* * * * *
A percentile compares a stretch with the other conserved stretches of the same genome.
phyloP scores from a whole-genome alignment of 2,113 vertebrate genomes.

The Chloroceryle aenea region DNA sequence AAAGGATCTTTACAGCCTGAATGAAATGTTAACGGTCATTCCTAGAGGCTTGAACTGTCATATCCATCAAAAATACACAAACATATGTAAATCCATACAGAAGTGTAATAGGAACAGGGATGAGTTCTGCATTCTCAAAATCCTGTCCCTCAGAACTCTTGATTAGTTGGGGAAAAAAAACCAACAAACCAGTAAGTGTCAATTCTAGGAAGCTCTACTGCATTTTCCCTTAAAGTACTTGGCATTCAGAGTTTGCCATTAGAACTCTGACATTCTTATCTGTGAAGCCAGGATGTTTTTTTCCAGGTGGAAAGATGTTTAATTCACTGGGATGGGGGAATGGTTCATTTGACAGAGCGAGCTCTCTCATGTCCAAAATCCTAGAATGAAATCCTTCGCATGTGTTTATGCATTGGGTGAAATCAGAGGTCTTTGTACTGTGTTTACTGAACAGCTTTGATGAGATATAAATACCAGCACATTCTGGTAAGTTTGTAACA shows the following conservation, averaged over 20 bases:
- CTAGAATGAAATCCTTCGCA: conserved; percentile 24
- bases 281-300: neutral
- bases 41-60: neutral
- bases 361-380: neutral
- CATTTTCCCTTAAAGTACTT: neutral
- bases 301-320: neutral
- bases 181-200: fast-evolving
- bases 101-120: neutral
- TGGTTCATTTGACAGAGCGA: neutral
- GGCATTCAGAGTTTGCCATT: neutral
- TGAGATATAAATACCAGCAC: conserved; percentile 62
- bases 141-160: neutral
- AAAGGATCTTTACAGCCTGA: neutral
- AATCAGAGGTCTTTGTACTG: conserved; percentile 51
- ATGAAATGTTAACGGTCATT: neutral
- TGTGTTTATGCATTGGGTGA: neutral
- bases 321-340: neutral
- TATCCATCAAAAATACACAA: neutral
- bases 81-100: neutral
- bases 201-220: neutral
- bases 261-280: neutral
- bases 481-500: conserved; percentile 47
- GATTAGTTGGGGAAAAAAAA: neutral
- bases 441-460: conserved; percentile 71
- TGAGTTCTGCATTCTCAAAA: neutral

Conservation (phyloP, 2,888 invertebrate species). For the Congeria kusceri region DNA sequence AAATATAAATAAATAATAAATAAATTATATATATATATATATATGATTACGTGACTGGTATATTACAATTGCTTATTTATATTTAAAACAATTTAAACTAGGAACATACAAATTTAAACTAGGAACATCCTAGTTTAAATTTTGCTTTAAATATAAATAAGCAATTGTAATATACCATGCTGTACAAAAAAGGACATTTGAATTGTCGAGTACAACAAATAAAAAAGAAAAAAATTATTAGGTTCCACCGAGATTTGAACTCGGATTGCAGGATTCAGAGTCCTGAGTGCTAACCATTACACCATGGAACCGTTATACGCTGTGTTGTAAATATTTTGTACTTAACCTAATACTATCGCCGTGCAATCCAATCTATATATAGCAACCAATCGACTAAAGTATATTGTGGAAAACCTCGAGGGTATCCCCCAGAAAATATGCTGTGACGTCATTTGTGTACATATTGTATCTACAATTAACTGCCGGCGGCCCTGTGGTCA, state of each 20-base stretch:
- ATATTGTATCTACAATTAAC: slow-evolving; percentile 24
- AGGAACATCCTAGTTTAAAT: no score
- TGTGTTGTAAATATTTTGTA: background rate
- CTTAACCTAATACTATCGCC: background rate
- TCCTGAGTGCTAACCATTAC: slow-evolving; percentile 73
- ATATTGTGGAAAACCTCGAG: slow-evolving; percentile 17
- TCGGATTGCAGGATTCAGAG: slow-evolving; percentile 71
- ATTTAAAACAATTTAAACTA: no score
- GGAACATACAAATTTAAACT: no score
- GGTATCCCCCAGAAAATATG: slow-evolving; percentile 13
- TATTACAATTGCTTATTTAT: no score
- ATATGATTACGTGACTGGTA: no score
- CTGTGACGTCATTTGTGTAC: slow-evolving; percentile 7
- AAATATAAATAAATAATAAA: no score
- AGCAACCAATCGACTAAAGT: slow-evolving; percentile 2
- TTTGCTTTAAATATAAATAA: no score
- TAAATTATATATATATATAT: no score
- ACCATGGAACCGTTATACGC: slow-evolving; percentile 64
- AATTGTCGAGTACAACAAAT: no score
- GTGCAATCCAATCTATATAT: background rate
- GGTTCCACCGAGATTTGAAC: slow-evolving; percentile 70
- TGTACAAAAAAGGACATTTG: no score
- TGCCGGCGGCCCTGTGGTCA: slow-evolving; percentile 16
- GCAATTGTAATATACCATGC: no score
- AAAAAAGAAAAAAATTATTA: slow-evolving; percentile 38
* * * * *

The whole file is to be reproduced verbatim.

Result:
A percentile compares a stretch with the other conserved stretches of the same genome.
phyloP scores from a whole-genome alignment of 2,113 vertebrate genomes.

The Chloroceryle aenea region DNA sequence AAAGGATCTTTACAGCCTGAATGAAATGTTAACGGTCATTCCTAGAGGCTTGAACTGTCATATCCATCAAAAATACACAAACATATGTAAATCCATACAGAAGTGTAATAGGAACAGGGATGAGTTCTGCATTCTCAAAATCCTGTCCCTCAGAACTCTTGATTAGTTGGGGAAAAAAAACCAACAAACCAGTAAGTGTCAATTCTAGGAAGCTCTACTGCATTTTCCCTTAAAGTACTTGGCATTCAGAGTTTGCCATTAGAACTCTGACATTCTTATCTGTGAAGCCAGGATGTTTTTTTCCAGGTGGAAAGATGTTTAATTCACTGGGATGGGGGAATGGTTCATTTGACAGAGCGAGCTCTCTCATGTCCAAAATCCTAGAATGAAATCCTTCGCATGTGTTTATGCATTGGGTGAAATCAGAGGTCTTTGTACTGTGTTTACTGAACAGCTTTGATGAGATATAAATACCAGCACATTCTGGTAAGTTTGTAACA shows the following conservation, averaged over 20 bases:
- CTAGAATGAAATCCTTCGCA: conserved; percentile 24
- bases 281-300: neutral
- bases 41-60: neutral
- bases 361-380: neutral
- CATTTTCCCTTAAAGTACTT: neutral
- bases 301-320: neutral
- bases 181-200: fast-evolving
- bases 101-120: neutral
- TGGTTCATTTGACAGAGCGA: neutral
- GGCATTCAGAGTTTGCCATT: neutral
- TGAGATATAAATACCAGCAC: conserved; percentile 62
- bases 141-160: neutral
- AAAGGATCTTTACAGCCTGA: neutral
- AATCAGAGGTCTTTGTACTG: conserved; percentile 51
- ATGAAATGTTAACGGTCATT: neutral
- TGTGTTTATGCATTGGGTGA: neutral
- bases 321-340: neutral
- TATCCATCAAAAATACACAA: neutral
- bases 81-100: neutral
- bases 201-220: neutral
- bases 261-280: neutral
- bases 481-500: conserved; percentile 47
- GATTAGTTGGGGAAAAAAAA: neutral
- bases 441-460: conserved; percentile 71
- TGAGTTCTGCATTCTCAAAA: neutral

Conservation (phyloP, 2,888 invertebrate species). For the Congeria kusceri region DNA sequence AAATATAAATAAATAATAAATAAATTATATATATATATATATATGATTACGTGACTGGTATATTACAATTGCTTATTTATATTTAAAACAATTTAAACTAGGAACATACAAATTTAAACTAGGAACATCCTAGTTTAAATTTTGCTTTAAATATAAATAAGCAATTGTAATATACCATGCTGTACAAAAAAGGACATTTGAATTGTCGAGTACAACAAATAAAAAAGAAAAAAATTATTAGGTTCCACCGAGATTTGAACTCGGATTGCAGGATTCAGAGTCCTGAGTGCTAACCATTACACCATGGAACCGTTATACGCTGTGTTGTAAATATTTTGTACTTAACCTAATACTATCGCCGTGCAATCCAATCTATATATAGCAACCAATCGACTAAAGTATATTGTGGAAAACCTCGAGGGTATCCCCCAGAAAATATGCTGTGACGTCATTTGTGTACATATTGTATCTACAATTAACTGCCGGCGGCCCTGTGGTCA, state of each 20-base stretch:
- ATATTGTATCTACAATTAAC: slow-evolving; percentile 24
- AGGAACATCCTAGTTTAAAT: no score
- TGTGTTGTAAATATTTTGTA: background rate
- CTTAACCTAATACTATCGCC: background rate
- TCCTGAGTGCTAACCATTAC: slow-evolving; percentile 73
- ATATTGTGGAAAACCTCGAG: slow-evolving; percentile 17
- TCGGATTGCAGGATTCAGAG: slow-evolving; percentile 71
- ATTTAAAACAATTTAAACTA: no score
- GGAACATACAAATTTAAACT: no score
- GGTATCCCCCAGAAAATATG: slow-evolving; percentile 13
- TATTACAATTGCTTATTTAT: no score
- ATATGATTACGTGACTGGTA: no score
- CTGTGACGTCATTTGTGTAC: slow-evolving; percentile 7
- AAATATAAATAAATAATAAA: no score
- AGCAACCAATCGACTAAAGT: slow-evolving; percentile 2
- TTTGCTTTAAATATAAATAA: no score
- TAAATTATATATATATATAT: no score
- ACCATGGAACCGTTATACGC: slow-evolving; percentile 64
- AATTGTCGAGTACAACAAAT: no score
- GTGCAATCCAATCTATATAT: background rate
- GGTTCCACCGAGATTTGAAC: slow-evolving; percentile 70
- TGTACAAAAAAGGACATTTG: no score
- TGCCGGCGGCCCTGTGGTCA: slow-evolving; percentile 16
- GCAATTGTAATATACCATGC: no score
- AAAAAAGAAAAAAATTATTA: slow-evolving; percentile 38